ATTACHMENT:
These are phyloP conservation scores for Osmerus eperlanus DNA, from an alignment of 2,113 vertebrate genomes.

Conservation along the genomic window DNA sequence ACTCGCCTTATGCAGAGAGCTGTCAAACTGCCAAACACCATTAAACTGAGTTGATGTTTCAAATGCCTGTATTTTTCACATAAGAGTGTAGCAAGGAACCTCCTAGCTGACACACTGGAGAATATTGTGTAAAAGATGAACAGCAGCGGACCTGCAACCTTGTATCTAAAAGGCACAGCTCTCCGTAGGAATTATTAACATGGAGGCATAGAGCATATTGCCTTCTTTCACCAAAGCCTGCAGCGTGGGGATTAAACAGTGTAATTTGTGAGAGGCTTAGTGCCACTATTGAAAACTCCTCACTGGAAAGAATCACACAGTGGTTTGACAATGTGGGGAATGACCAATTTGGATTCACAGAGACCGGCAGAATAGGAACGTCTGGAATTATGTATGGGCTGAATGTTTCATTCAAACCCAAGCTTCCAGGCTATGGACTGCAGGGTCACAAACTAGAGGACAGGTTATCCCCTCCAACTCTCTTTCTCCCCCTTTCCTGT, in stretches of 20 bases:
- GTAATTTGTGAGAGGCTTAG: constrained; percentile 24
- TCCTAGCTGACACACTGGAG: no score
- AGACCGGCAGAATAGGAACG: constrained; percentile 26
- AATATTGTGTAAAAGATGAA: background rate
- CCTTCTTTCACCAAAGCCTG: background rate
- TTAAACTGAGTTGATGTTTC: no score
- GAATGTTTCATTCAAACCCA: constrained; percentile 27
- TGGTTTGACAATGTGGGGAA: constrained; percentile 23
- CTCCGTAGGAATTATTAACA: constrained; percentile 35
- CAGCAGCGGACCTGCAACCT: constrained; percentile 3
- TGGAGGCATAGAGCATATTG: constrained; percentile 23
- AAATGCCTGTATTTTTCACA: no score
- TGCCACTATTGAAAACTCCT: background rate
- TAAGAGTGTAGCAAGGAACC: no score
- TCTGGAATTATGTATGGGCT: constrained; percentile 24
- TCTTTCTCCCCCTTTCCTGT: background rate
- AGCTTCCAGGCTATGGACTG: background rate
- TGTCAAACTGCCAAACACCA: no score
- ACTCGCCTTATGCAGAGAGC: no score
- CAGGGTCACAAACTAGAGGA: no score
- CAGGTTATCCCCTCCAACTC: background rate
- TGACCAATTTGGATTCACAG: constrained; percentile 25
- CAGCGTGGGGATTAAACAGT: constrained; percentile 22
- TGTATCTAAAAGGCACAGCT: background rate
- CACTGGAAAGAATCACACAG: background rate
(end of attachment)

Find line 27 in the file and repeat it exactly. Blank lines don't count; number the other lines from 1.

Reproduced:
- CACTGGAAAGAATCACACAG: background rate